Look Out! Stumbles To Avoid When Someone Offers To Buy Your Business
You’re feeling excited and even a little bit flattered – there are dollar signs in your eyes and your pulse is racing- someone has offered to buy your business! Hoorah! Although the moment itself is exciting, you’ll need to take stock and think clearly and strategically about the sales process to come. In today’s Exit To Success blog, we proffer ideas on the steps you should take when someone approaches you with an offer to buy your business.
It’s intoxicating to receive interest or an offer from someone who wants to buy your business. While an initial offer is a great first step, there is still a lot of chess to play before a final agreement is reached between yourself and your purchaser – so slow things down a notch. By avoiding the key mistakes which many business owners make during their sales process, you will retain as much advantage and critical leverage as possible during negotiations.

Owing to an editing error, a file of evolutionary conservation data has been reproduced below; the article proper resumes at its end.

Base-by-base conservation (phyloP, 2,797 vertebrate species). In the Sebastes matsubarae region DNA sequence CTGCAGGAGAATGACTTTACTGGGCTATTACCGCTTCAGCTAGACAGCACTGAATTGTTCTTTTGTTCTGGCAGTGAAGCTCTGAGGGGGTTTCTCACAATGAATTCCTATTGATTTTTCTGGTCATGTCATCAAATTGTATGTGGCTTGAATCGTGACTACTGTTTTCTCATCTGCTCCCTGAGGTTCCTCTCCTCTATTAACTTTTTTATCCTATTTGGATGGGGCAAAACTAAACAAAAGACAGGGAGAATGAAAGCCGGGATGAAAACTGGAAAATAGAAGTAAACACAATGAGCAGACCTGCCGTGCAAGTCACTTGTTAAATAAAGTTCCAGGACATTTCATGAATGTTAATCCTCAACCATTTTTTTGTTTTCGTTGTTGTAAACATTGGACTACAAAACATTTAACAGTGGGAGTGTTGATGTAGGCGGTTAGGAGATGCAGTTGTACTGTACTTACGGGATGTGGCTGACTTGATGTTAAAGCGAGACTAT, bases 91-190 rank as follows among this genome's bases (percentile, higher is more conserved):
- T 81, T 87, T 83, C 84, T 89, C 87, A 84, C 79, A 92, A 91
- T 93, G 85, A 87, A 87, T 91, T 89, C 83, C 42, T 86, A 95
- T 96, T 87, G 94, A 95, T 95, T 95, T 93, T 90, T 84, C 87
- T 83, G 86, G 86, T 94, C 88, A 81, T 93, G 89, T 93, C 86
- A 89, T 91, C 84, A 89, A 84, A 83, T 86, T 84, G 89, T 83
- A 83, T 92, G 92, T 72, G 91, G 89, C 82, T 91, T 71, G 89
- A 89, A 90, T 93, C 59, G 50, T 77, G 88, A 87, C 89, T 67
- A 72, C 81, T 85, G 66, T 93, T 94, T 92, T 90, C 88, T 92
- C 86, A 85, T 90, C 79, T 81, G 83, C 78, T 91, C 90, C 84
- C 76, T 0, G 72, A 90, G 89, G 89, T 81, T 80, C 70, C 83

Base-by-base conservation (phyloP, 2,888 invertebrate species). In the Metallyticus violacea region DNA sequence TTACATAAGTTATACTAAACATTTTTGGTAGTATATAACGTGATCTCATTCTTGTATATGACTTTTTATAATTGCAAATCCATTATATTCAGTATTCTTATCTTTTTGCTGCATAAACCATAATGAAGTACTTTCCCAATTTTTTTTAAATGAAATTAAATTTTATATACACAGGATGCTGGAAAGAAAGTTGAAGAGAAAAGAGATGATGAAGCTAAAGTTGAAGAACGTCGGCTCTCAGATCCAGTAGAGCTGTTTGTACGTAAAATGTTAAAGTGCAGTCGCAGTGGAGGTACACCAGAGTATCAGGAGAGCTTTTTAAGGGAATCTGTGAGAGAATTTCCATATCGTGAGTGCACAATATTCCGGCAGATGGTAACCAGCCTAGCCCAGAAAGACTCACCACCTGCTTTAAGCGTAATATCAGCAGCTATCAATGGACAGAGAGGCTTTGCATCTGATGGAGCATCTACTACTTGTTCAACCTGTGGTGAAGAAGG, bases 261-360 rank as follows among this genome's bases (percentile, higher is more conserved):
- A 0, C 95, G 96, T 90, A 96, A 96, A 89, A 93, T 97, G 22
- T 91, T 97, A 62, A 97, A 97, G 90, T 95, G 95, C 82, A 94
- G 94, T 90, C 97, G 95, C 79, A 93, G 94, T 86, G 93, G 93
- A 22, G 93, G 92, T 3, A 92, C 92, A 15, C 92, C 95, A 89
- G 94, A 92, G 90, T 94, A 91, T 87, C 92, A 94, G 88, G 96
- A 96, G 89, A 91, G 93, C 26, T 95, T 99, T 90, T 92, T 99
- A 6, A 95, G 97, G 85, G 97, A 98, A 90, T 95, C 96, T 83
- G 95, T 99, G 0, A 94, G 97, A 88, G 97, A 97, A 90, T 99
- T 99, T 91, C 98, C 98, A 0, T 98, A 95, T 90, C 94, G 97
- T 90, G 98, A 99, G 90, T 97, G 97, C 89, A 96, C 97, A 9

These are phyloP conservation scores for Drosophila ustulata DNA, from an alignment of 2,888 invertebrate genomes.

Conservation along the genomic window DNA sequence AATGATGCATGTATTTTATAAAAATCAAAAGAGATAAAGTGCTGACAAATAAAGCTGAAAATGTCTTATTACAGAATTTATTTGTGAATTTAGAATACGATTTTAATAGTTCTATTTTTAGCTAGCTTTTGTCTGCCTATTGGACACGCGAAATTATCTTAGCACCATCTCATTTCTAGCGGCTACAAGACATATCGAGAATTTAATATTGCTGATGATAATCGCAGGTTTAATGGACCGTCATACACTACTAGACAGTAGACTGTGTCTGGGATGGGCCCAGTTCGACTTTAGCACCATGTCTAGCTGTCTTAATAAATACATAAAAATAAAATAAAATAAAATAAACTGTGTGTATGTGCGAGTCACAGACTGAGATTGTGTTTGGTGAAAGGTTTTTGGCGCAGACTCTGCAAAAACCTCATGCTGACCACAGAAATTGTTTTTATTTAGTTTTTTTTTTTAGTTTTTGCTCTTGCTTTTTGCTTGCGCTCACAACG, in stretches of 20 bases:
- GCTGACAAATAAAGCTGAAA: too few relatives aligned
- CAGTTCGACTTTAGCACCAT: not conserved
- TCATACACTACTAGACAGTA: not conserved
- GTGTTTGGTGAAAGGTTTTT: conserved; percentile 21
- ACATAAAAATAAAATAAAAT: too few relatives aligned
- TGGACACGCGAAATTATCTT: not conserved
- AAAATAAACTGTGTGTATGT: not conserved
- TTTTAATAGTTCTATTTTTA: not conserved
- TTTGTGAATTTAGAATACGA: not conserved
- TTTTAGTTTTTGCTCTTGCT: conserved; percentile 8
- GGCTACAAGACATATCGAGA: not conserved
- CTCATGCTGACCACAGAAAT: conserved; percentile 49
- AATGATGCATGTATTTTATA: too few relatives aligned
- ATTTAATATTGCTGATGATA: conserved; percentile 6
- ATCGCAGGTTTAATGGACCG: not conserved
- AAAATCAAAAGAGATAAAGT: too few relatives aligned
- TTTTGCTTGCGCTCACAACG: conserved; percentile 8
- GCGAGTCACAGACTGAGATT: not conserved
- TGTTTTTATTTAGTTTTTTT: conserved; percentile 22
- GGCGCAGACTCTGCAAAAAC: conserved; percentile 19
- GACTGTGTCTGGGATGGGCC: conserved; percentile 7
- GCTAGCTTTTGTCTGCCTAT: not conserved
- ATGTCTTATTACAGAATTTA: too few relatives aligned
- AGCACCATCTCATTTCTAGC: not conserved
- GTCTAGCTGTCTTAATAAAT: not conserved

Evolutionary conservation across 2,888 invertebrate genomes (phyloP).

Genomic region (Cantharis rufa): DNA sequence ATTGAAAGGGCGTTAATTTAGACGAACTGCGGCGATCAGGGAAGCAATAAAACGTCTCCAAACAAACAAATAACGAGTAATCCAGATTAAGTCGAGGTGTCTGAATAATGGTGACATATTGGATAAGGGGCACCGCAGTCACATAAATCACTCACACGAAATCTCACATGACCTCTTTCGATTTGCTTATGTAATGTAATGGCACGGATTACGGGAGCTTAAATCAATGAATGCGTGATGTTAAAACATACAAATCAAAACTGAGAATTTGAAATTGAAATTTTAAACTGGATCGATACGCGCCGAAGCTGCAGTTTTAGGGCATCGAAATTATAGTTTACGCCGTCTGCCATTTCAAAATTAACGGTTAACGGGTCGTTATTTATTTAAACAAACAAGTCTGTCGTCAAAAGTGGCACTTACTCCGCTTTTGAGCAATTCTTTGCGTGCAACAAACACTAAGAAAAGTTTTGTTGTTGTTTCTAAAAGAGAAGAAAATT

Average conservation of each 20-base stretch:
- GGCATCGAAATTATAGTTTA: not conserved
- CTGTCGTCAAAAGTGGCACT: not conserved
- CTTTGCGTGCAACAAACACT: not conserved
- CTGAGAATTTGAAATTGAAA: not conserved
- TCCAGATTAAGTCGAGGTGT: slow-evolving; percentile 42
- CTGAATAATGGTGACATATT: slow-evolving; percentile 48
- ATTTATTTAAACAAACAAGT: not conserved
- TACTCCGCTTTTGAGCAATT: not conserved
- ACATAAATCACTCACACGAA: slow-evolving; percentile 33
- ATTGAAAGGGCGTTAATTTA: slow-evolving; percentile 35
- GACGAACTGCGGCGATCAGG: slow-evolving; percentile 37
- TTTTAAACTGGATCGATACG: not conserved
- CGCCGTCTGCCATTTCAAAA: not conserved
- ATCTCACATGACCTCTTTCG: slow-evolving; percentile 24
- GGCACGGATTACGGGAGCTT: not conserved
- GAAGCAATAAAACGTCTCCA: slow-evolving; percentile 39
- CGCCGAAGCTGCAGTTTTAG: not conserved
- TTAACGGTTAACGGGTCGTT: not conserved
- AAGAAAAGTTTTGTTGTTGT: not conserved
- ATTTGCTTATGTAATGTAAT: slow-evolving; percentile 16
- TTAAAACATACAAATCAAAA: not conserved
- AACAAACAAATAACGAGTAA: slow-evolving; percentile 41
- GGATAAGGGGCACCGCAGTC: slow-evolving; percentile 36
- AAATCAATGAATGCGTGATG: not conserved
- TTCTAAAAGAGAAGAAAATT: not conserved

Key Mistakes To Avoid
1. Don’t Rush
Most acquirers will try to buy your business without competition from fellow would-be purchasers. Once other bidders are involved, there is the potential for the price of your company to increase – and that’s something your purchasers doesn’t want. They will usually ask you to sign a non-binding Letter Of Intent (LOI), which provides the acquirer 2 months of unfettered access to your books to perform their due diligence – during which time you cannot negotiate with any other buyers. The longer this period of due diligence drags on, the higher the chances your buyer will lower their bid knowing that other potential purchasers have moved on. Be careful not to agree to this exclusivity period too early on in your negotiations – advance with the advice of a key advisor only! Eventually, you’ll have to sign a Letter Of Intent, but do so only after a competitive bidding process ensures you’re getting the highest price possible for your company.
2. Get Professional Support